There is a complete titling module and you have full control over titles or overlays offering the ability to not only fade in and out as you want but to easily adjust the opacity of the overlay on a key frame basis.
Pinnacle also handles green screen sequences at a very sophisticated level and because of its superior control, can be very forgiving of chroma-key sequences that were not shot particularly well.
Not only does it execute green screen perfectly you can also add further effects and touches to your project as well.
The program also offers an audio ducking feature that can automatically adjust background music volume up or down depending on the presence of a narration or voice track.
The module itself can be adjusted as to how far the volume is adjusted and how sensitive it is to other sounds present in other tracks.
Multicam Editing and Capture
The multi-cam editor is particularly useful these days with most of having access to footage of events from more than one source.
It can analyze these sources a few different ways to attempt syncing them all together or you can do it manually.
Once synced, the footage can be edited in the same way a live T.V. production occurs by simply “switching” between cameras to get what you want.
On top of that with the release of Pinnacle Studio 25 this has been further enhance by the addition of multicam or multi-source capture.
This means you can simultaneously capture footage from more than one device at a time then add it to the editor.
To be honest I can’t think of anything that isn’t covered here!.
The Export tab opens up a fully loaded production module in which you can output your projects to all common and some exotic video formats.
Pinnacle Studio 25 also connects to YouTube, FaceBook, Flickr and Vimeo from inside the program so you can directly upload to these services from within the interface.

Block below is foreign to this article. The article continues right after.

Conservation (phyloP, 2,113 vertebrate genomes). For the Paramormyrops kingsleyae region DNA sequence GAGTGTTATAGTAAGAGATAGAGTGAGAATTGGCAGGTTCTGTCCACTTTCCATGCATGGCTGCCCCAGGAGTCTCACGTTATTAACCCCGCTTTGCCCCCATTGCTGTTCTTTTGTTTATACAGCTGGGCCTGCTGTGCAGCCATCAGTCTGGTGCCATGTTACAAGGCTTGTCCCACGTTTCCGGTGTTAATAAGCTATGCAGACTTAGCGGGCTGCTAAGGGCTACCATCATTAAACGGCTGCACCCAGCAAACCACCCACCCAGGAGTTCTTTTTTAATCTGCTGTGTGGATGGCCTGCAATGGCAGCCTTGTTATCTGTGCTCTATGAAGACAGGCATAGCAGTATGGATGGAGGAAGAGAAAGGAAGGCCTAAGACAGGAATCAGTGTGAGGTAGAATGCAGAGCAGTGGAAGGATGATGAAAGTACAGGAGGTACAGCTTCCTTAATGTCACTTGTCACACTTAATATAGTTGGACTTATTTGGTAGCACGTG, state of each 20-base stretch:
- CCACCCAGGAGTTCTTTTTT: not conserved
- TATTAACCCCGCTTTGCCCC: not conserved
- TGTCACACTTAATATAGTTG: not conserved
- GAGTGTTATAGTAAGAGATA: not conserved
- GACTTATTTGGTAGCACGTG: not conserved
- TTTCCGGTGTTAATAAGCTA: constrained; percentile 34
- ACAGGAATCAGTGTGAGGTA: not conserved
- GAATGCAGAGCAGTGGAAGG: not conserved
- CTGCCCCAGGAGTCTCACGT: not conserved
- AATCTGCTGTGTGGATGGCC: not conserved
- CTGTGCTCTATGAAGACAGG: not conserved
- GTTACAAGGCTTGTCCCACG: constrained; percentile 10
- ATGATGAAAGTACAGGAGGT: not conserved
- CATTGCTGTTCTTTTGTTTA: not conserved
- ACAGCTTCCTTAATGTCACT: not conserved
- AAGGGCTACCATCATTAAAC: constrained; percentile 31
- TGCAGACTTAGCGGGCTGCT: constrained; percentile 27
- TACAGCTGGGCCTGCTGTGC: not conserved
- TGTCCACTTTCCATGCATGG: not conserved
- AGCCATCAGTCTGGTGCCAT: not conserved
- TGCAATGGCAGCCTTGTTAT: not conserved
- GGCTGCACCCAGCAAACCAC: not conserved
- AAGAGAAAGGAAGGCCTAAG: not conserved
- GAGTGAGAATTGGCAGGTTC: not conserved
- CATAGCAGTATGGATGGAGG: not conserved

There are plenty of preset options you can use for output and uploading which are based on each service’s “best practices” at the moment or if you like you can step in and control the entire process yourself.
Regardless of your file rendering choice you can use a whole bunch of preset parameters for your projects or take full control and set codecs, bitrates, frame rates and resolution to exactly how you want it.
The Disc Burning function has been removed from the Export tab to make things less cluttered and it can now be accessed by simply clicking a button in the Edit Tab which takes you immediately to the rendering module to create the final file to be used.
Once that file is created the MyDVD module opens and you are ready to begin designing your DVD or Blu-ray disc menus, chapters etc.
It comes with about 100 preset templates all of which can be adjusted to suit every aspect of the disc authoring process.
You have complete control over menus, sub-menus, chapter points and the entire burning process allowing you to create plains discs or multimedia extravaganzas.
On top of the main editor the product also ships with a fully integrated screen recording module which can either be launched from within the program or as separate software.
Once you have finished the screen recording you can simply save to a video file for editing later or have that file saved and loaded immediately into Pinnacle Studio 25 for editing.
In reviewing Pinnacle Studio 25 there a few main points to consider if you think this may be suited to your editing needs.
The program comes at three levels and you can compare them HERE but!
Unless you are going to be using the full array of features only offered at the Pinnacle Studio 25 Ultimate level then going for the other lower levels seems pointless to me.
It would be like buying a V8 supercar and then swapping the engine out for a compact four cylinder!
On the downside there is still a bit of a learning curve to go through in terms of the user interface even though in this version it has been improved out of sight.
The sheer power and range of features means that there is a whole lot of stuff to get through!
On the upside, anyone willing to go through that learning curve will be richly rewarded.
The software has a very active and engaged user to user forum for anyone needing help and Corel themselves are also actively engaged in the development and support of the product.
All in all if you are looking for a video editing beast that offers an end to end solution you would be well served by Pinnacle Studio 25 Ultimate.